As I think back on it, this festival started as a sheep show and has grown into the amazing event that it is now. It has a full livestock show, fleece show and auction, vendors in two large barns, a sheepdog trial that runs all three days and classes from nationally known instructors.
This year I entered the Open Handspun Skein Competition in two categories. Experienced adult spinner class - fine yarn lot, and Drop spindle class - medium lot. The entry for the first one was a yarn that I just finished, I called it Deep Blue Sea and my plans for it are a very large shawl called Shipwreck so I still have a lot of spinning to do! The shawl requires 1600 yards of fine yarn. The skein I entered will be used for part of the beaded netting that the pattern calls for out near the edge. I may alternate the sequined rows with the regular yarn, I'll sample it and see. Here's what the yarn looks like:
|Deep Blue Sea|
|Deep Blue Sea - swatch|
|Blue Neon 3 ply and extra black chain ply|
|Blue Neon - swatch|
The skein competition was interesting to watch. The instructions were that no talking or questions would be allowed, and the judge worked in silence. Disappointing to me, after listening to the wool judge on the prior day. He chattered away as he judged the fleeces. Talked about what he looked for and what he was finding as he worked his way through the many fleeces in that show. Just a difference in the way the two judges worked. Perhaps there is a tradition there as well... I don't know, but I did enjoy the way the talkative judge worked. I think I learned more from that method.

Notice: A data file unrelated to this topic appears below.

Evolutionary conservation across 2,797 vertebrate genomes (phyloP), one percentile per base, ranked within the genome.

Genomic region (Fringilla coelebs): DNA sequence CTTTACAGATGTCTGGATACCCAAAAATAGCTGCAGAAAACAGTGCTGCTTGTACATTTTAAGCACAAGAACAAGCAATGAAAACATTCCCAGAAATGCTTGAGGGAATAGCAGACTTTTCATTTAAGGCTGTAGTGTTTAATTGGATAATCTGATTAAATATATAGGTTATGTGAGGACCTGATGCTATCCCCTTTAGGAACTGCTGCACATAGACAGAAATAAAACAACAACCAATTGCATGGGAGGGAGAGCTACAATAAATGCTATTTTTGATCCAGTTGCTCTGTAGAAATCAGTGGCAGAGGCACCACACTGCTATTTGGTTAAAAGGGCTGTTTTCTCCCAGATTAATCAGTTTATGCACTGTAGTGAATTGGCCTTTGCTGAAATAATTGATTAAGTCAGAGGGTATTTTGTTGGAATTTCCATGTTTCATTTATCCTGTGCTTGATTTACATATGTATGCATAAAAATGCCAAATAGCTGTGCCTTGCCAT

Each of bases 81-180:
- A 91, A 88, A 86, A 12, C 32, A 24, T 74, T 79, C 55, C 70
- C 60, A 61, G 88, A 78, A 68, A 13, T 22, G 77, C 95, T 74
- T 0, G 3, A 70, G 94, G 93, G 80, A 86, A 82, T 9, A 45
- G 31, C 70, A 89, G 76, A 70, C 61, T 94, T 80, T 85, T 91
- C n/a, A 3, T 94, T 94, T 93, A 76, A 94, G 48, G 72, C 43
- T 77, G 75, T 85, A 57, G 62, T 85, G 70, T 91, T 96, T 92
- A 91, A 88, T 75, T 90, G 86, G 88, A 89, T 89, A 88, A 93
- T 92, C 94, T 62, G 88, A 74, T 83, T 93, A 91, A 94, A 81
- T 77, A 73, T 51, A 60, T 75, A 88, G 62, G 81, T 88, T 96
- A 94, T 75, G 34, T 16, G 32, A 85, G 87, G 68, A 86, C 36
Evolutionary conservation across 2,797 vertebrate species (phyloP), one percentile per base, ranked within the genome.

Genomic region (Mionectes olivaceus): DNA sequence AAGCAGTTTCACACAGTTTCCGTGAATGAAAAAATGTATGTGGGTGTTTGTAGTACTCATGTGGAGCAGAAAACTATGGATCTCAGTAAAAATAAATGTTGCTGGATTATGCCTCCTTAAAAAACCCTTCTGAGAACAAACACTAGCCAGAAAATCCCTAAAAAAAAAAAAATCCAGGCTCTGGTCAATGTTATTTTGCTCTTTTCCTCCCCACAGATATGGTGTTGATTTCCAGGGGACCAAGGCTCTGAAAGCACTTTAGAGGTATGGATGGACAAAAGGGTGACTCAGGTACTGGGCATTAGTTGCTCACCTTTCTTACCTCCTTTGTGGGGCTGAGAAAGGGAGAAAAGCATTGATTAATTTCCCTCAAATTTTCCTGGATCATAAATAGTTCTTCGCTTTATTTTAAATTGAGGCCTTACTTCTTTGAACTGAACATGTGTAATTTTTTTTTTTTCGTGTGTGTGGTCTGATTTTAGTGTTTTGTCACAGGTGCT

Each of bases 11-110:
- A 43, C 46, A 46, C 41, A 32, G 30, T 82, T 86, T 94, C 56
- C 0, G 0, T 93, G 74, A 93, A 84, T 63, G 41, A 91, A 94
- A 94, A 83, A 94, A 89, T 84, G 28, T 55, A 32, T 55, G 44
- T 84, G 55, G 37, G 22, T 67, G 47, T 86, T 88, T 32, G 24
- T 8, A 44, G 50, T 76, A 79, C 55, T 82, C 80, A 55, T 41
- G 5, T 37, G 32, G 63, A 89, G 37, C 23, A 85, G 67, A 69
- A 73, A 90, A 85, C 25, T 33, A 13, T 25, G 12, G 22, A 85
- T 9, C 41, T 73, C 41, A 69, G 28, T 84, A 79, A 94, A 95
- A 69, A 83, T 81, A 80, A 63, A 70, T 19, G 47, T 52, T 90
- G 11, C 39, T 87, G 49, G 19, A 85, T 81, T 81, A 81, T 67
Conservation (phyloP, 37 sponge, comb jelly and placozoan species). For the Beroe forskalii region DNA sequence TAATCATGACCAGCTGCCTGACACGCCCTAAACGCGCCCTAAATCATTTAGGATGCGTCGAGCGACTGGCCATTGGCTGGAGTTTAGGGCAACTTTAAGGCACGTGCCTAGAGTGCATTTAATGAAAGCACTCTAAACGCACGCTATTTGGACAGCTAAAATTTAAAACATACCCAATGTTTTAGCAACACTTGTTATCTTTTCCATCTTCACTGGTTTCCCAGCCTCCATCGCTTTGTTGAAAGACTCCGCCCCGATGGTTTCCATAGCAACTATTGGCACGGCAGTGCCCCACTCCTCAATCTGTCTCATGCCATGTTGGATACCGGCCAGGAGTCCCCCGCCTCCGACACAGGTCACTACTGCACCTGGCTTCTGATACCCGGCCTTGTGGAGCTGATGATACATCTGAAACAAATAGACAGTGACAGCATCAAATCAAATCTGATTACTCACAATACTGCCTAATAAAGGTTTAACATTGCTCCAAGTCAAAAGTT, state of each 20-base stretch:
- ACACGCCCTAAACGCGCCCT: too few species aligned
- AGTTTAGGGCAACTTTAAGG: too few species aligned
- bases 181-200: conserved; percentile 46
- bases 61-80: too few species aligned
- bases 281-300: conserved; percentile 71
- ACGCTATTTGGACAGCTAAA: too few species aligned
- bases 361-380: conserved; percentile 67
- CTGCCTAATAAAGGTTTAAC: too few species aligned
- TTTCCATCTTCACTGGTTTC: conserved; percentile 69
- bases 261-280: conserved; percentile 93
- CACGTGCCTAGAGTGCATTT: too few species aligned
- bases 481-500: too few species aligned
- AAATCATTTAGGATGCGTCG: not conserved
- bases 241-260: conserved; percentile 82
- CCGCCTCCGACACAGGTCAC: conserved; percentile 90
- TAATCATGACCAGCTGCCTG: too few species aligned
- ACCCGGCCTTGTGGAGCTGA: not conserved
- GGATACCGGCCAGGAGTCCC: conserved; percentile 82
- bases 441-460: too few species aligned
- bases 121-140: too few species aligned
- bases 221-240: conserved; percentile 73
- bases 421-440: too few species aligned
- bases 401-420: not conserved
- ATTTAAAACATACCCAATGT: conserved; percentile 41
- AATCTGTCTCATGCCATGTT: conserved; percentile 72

The results were available after the judging and I was allowed to keep my score sheets, which I appreciated. Sadly, there were no comments on the papers, just the numerical scores. The nice thing was that I was permitted to speak with the judge when she was finished. The standard calls for perfection, and appears to compare the handspun skeins to millspun yarns. I fared pretty well, my Deep Blue Sea got 96/100 points and the Blue Neon got 100/100 points. Both were awarded second place ribbons. Deep Blue Sea was topped by a bamboo/silk 2 ply that was perfectly even. Not as pretty, in my opinion, but it was perfect. Blue Neon was beat by a beautiful heavier weight two ply, that again, was perfectly even. That skein also won Best In Show. I'm content, my scores were very good, and I still love my yarn. Actually, the judge did too, as I learned in our conversation after the judging was done. She told me that she knew how difficult it is to ply with sewing thread and that she just LOVES sequins. So..... I think she liked my yarn - quite a lot.
Will I do another competition? I don't know. I learned a lot, but I also know that my yarn scores very high in such a competition. That part was quite satisfying. The payout isn't really enough to make me want to do very much of this. Each of those skeins represent many hours of work, and though the booth was attended, I was uncomfortable leaving my hard work out there for the whole weekend.